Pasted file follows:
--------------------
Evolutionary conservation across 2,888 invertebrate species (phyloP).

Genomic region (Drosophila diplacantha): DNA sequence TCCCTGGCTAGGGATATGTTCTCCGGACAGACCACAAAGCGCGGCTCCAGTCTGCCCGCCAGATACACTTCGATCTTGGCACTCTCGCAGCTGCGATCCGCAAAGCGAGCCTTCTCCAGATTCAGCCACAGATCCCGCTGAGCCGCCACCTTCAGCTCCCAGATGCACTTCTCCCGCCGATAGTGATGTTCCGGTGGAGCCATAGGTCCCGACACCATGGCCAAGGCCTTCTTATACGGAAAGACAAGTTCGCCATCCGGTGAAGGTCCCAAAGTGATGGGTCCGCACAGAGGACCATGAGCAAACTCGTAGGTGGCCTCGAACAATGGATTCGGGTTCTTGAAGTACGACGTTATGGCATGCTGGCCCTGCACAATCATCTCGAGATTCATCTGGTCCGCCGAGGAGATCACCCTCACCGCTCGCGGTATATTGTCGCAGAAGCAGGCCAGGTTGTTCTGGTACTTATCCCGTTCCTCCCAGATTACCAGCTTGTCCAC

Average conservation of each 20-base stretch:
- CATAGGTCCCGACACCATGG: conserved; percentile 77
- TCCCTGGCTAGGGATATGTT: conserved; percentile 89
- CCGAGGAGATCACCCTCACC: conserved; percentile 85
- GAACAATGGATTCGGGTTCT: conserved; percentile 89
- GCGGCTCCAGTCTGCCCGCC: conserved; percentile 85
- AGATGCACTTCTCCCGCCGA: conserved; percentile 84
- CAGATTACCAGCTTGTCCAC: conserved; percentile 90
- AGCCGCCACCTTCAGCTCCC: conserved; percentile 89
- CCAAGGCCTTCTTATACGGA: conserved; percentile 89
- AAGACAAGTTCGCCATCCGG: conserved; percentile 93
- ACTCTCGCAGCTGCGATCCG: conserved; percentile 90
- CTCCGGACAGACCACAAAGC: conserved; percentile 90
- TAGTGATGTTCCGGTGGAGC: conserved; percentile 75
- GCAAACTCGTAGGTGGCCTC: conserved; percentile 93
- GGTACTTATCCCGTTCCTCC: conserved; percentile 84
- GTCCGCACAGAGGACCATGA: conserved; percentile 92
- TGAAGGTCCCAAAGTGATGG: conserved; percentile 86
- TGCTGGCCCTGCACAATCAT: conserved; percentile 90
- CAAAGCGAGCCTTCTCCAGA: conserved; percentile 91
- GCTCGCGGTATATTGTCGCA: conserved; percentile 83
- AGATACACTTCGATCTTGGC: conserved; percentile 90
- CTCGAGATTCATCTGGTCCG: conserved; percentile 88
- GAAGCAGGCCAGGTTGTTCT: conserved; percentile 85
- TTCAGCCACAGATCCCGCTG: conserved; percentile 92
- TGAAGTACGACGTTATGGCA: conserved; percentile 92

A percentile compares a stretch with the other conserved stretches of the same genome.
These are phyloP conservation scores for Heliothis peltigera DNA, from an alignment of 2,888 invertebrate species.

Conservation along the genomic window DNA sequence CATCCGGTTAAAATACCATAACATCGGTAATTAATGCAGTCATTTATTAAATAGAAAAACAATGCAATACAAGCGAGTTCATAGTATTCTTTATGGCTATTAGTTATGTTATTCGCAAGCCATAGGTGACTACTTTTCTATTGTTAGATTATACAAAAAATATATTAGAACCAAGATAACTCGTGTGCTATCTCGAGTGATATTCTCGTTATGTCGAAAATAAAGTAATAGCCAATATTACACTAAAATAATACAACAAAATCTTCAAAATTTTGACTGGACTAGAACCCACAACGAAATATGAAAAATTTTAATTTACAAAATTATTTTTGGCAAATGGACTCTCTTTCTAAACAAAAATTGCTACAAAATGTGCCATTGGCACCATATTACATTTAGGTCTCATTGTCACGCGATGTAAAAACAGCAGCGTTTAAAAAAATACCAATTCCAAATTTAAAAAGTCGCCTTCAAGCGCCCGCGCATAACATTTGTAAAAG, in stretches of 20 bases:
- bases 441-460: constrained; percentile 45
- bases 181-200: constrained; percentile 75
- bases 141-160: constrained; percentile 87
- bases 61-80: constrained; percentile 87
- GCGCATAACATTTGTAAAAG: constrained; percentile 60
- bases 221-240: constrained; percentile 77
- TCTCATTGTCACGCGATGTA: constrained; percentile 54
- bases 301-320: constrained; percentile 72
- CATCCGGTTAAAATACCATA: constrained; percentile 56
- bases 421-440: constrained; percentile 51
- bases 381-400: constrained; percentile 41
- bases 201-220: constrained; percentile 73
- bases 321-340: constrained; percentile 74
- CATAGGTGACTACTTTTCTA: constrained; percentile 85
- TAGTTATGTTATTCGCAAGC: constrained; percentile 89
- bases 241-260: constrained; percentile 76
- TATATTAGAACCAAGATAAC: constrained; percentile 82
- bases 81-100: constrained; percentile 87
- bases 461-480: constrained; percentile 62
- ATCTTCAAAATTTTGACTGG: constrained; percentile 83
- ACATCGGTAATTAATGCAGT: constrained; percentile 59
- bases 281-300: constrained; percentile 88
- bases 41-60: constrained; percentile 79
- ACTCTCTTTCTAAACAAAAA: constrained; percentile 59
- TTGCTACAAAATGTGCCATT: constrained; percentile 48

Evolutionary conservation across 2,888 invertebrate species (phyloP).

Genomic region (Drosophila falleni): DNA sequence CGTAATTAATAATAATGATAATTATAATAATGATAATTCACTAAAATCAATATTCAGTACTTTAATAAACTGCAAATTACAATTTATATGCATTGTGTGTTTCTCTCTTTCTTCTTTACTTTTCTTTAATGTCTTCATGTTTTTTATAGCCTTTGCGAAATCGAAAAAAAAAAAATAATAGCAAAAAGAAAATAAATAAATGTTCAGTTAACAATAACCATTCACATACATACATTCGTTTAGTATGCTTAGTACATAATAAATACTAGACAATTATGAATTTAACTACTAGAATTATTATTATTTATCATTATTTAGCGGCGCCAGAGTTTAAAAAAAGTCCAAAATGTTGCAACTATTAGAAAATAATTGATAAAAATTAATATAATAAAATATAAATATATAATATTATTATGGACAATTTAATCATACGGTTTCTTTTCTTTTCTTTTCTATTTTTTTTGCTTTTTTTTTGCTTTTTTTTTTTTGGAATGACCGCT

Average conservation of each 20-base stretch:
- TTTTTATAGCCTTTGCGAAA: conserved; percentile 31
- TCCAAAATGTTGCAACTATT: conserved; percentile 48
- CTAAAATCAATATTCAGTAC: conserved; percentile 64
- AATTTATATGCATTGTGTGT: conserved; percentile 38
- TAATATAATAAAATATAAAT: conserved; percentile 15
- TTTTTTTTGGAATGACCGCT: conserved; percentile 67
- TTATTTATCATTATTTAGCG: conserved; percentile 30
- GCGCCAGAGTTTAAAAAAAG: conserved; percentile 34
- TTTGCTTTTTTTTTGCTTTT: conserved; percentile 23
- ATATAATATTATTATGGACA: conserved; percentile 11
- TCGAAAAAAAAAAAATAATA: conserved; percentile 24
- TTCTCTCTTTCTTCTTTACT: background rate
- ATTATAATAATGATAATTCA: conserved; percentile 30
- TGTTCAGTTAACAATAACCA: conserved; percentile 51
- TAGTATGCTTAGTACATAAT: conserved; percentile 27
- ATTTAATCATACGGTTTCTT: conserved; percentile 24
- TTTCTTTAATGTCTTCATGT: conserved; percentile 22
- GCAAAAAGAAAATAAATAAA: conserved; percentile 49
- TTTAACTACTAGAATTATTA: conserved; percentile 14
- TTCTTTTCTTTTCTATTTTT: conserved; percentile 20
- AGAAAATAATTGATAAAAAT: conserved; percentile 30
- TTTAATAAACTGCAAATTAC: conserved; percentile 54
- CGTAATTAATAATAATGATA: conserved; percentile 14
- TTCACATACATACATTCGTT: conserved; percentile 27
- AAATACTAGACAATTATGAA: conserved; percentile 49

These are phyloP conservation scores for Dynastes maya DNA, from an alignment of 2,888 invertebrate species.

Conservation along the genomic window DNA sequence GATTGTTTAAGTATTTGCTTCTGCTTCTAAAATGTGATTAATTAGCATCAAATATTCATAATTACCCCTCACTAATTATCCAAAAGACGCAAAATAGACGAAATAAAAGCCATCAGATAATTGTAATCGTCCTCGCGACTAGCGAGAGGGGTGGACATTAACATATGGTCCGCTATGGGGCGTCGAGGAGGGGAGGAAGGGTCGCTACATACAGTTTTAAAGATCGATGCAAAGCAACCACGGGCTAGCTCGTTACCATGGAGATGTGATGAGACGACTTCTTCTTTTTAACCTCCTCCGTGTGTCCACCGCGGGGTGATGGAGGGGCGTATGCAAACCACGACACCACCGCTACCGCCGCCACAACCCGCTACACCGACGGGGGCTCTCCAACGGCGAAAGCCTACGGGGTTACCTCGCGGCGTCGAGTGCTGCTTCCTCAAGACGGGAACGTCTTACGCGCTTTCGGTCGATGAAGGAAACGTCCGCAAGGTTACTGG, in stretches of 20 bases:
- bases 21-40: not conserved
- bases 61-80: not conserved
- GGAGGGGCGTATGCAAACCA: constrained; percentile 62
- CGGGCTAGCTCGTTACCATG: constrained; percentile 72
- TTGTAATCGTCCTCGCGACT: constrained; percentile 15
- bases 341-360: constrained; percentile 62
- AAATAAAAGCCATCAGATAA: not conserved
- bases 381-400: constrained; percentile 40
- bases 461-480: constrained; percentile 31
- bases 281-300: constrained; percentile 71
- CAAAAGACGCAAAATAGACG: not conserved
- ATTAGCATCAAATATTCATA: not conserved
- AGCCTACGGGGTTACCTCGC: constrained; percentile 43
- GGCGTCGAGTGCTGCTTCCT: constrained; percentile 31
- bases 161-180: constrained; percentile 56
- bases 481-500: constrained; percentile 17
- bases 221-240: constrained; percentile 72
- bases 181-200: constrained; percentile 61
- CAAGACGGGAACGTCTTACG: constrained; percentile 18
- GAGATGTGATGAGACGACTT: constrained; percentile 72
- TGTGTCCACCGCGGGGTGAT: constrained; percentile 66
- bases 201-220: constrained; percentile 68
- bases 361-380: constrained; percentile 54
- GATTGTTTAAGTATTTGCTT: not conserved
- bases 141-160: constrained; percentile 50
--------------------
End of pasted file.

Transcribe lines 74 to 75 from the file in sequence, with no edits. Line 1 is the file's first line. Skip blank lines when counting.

- TAGTATGCTTAGTACATAAT: conserved; percentile 27
- ATTTAATCATACGGTTTCTT: conserved; percentile 24